Shipwreck Icon West Coast TrailBuilt in 1864 the 1376 ton, 3 masted ship, Becherdass-Ambiadass was wrecked on the rocky shore only a half mile from Pachena Point. This British ship was returning from Shanghai to Moodyville (now North Vancouver) when Cape Beale was sighted. As she neared Vancouver Island early morning fog blinded her and under full sail collided with the abruptly rocky shore near the 8km mark of the West Coast Trail. Amazingly no one was seriously hurt, but the ship was wrecked. The crew used the lifeboats to save themselves. The next day a local boat carried both the crew and their belongings to Victoria. In the following weeks the ship disintegrated on the rocks. There are no remnants of wreckage from the Becherdass-Ambiadass shipwreck to see. The wreck sits under the waves not far from where the Black River meets the ocean near KM8 along the West Coast Trail.  

The Becherdass-Ambiadass shipwreck continued here...

West Coast Trail A to Z

William Philip Daykin was the first lightkeeper of the Carmanah Point Lighthouse from 1891 to 1912. In books and newspapers he is either written as Phil Daykin or W.P. Daykin. He and his wife Helen Strelley Marriott Daykin had five sons, Charles Thomas Daykin, ...
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There are quite a few books about West Coast Trail shipwrecks, though many of them are tough to find and written decades ago. Here is a list of the ones we have found with the best information on the often scarce history of many of the lesser known shipwrecks ...
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The Pachena Point Lighthouse is an interesting bit of west coast history that you can visit. You can only see the grounds outside and not in the lighthouse itself. The view down from the 100 foot cliffs surrounding the lighthouse are beautiful and a vivid look at how ...
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The Valencia Disaster

Shortly after 3pm on Tuesday afternoon on January 23rd the Valencia’s owners in Seattle received a message that the Valencia had gone ashore somewhere west of the Carmanah Lighthouse on Vancouver ...
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There were just 38 survivors of the Valencia shipwreck.  An estimated 140 people lost their lives on the ship over the course of 36 hours.  The 38 survivors escaped the ship at different times and ...
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When the survivors on the second raft were rescued by the Topeka just five hours into their ordeal and so close to death that they could barely stand, one of them asked about the first raft.  It was ...
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All six boats launched in the first frantic 30 minutes after the Valencia wrecked were smashed against the ship or flipped and smashed against the base of the solid rock cliffs along the shore. ...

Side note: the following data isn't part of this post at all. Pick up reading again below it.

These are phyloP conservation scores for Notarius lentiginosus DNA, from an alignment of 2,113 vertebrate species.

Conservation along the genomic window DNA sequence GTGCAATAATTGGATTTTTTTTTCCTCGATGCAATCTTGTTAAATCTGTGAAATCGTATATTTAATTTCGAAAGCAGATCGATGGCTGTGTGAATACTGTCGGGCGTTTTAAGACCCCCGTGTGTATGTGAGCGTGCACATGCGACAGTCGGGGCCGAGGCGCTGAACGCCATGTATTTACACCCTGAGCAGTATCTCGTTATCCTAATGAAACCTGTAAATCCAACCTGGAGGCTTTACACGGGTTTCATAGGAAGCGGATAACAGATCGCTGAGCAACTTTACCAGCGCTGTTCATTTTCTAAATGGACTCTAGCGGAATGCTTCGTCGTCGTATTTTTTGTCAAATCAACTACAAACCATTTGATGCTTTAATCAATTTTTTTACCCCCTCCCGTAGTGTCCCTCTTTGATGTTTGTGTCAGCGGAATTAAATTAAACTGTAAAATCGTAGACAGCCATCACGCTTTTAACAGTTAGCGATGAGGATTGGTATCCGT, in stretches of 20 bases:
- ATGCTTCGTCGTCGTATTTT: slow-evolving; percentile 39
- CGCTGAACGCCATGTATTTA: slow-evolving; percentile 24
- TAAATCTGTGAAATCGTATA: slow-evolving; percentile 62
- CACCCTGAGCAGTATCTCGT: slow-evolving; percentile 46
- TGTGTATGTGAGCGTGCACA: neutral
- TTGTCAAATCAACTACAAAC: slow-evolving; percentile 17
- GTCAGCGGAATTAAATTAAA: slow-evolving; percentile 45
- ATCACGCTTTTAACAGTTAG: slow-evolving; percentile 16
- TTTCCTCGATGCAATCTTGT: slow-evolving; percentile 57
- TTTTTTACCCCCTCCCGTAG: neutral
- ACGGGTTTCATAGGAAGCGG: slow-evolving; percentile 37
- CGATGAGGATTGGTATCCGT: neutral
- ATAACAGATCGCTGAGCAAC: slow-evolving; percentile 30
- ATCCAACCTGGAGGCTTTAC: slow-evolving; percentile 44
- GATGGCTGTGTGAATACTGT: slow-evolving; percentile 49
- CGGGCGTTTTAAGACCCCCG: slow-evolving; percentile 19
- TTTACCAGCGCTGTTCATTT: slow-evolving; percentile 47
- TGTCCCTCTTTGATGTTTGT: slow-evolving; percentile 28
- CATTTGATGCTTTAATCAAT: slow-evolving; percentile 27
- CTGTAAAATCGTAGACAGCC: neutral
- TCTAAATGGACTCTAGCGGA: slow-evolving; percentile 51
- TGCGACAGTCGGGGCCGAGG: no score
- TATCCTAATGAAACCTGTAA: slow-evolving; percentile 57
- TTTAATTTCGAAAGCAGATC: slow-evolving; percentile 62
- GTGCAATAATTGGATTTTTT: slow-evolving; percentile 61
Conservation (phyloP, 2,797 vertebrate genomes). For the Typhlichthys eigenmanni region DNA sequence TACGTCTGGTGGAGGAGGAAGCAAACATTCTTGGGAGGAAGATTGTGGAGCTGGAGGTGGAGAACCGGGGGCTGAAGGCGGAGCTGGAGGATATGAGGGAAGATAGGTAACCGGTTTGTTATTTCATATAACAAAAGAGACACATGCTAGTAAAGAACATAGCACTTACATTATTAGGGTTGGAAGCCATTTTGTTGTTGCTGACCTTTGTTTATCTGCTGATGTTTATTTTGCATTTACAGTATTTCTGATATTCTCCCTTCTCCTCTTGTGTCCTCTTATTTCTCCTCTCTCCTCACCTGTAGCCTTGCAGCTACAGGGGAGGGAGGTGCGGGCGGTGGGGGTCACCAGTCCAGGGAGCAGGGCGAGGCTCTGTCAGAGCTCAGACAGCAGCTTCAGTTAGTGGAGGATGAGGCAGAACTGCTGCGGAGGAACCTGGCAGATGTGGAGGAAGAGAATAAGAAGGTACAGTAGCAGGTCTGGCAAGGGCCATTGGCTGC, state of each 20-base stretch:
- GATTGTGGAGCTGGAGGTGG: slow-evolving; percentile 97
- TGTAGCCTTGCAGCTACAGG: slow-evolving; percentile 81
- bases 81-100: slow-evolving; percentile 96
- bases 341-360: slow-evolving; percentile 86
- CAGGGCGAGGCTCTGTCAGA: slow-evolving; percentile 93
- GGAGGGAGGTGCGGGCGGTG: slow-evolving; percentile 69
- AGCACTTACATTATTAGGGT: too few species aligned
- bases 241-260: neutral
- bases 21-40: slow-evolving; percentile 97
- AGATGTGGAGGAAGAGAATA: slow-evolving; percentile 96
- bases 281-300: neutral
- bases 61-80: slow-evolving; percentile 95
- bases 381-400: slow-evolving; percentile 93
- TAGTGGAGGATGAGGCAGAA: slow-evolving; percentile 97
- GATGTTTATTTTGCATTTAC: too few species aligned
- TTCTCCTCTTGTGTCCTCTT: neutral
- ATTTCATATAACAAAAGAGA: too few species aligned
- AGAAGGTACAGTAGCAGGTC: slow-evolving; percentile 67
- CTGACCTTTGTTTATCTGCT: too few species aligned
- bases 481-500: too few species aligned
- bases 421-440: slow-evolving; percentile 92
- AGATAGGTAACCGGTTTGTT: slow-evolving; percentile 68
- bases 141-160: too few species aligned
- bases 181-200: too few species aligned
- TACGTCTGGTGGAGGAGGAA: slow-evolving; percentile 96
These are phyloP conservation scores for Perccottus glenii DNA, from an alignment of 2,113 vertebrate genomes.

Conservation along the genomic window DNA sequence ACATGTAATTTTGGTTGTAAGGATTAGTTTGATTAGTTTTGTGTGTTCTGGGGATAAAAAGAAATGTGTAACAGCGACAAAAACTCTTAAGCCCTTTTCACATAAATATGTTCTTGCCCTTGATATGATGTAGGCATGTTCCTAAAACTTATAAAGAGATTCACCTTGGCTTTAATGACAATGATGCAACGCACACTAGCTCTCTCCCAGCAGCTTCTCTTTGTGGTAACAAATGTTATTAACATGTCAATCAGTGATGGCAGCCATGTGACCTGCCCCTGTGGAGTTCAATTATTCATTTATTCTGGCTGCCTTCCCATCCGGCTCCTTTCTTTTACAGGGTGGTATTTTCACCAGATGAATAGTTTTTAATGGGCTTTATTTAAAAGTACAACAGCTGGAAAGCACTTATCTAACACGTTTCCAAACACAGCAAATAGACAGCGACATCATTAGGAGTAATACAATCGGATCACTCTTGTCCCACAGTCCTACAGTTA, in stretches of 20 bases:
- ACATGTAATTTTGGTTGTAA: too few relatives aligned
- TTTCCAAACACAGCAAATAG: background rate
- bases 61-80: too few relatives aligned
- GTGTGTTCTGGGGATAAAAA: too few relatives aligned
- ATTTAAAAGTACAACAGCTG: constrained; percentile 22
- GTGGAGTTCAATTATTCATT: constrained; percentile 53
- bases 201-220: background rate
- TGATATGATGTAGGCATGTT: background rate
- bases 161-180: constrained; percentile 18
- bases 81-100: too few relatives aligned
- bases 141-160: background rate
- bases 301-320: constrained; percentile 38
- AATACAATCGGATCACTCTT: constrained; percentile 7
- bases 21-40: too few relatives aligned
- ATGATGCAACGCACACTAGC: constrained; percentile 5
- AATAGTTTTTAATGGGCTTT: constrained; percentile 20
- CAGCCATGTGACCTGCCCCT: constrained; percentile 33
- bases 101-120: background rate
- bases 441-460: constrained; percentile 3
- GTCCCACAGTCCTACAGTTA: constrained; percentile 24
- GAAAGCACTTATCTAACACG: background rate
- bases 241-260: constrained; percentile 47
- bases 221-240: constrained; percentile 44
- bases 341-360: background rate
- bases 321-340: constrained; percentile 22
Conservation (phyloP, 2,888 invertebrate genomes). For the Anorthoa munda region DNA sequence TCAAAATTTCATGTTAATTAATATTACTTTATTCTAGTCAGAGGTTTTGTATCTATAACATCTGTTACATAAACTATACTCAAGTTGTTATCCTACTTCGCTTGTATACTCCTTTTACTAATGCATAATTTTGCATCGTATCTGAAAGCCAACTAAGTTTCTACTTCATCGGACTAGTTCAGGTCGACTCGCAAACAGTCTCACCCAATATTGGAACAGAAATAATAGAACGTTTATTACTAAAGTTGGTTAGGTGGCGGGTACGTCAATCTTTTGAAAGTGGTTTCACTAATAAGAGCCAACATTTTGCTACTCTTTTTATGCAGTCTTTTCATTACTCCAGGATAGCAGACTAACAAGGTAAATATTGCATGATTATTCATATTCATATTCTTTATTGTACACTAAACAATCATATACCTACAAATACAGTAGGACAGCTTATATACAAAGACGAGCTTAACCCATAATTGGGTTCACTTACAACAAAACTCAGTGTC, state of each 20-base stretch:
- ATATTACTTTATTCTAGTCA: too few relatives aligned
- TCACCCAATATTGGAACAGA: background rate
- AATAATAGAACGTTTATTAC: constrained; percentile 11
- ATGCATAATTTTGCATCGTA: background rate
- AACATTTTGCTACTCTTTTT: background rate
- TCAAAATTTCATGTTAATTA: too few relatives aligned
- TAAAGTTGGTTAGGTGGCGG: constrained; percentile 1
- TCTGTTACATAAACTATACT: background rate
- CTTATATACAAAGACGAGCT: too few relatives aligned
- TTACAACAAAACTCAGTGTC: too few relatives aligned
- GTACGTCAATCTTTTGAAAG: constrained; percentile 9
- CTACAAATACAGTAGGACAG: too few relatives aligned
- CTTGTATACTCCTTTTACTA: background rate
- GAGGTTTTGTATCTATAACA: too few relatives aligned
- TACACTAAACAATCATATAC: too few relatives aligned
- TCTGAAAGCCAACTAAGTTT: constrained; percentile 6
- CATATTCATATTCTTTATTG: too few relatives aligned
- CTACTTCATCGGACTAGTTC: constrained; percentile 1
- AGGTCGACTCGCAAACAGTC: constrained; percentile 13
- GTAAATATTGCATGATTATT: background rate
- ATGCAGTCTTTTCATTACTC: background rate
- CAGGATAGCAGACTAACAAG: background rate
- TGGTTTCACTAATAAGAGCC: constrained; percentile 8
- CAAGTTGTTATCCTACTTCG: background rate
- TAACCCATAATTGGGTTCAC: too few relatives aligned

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West Coast Trail Guide

There are 13 established campsites along the West Coast Trail. They are fairly well spaced out and all are located near fresh water creeks and rivers.  Amenities are kept to a minimum to keep the trail wild and beautiful, so you rarely see any signs or markers to ...
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There are lots of options to getting to the West Coast Trail. The trail is linear so you have to arrange to get to the trailhead as well as from your exit trailhead. Most West Coast Trail hikers drive to one trailhead then bus to the other and hike back to their car. ...
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When shipping in and out of Juan de Fuca Strait rapidly increased in the mid 1800's and an alarming and costly number of ships were lost, the need for a inland trail was realized. It would take decades, and many more brutal and costly shipwrecks in the waters leading to
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The West Coast Trail hiking season is confined to just five months due to the dangerously stormy weather during the winter months. In the winter the days are short, tides are high and heavy rain and strong winds are frequent. Hiking the trail in the summer is tough ...
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Amazing Whistler Hiking Trails

Explore BC Hiking Destinations!

The West Coast Trail

The West Coast Trail was created after decades of brutal and costly shipwrecks occurred along the West Coast of Vancouver Island.  One shipwreck in particular was so horrific, tragic and unbelievable that it forced the creation of a trail along the coast, which ...
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Victoria Hiking Trails

Victoria has a seemingly endless number of amazing hiking trails.  Most take you to wild and beautiful Pacific Ocean views and others take you to tranquil lakes in beautiful BC Coastal Rainforest wilderness.  Regional Parks and Provincial Parks are everywhere you turn ...
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Whistler Hiking Trails

Whistler is an amazing place to hike. Looking at a map of Whistler you see an extraordinary spider web of hiking trails. Easy trails, moderate trails and challenging hiking trails are all available. Another marvellous thing about Whistler is that Garibaldi Provincial Park ...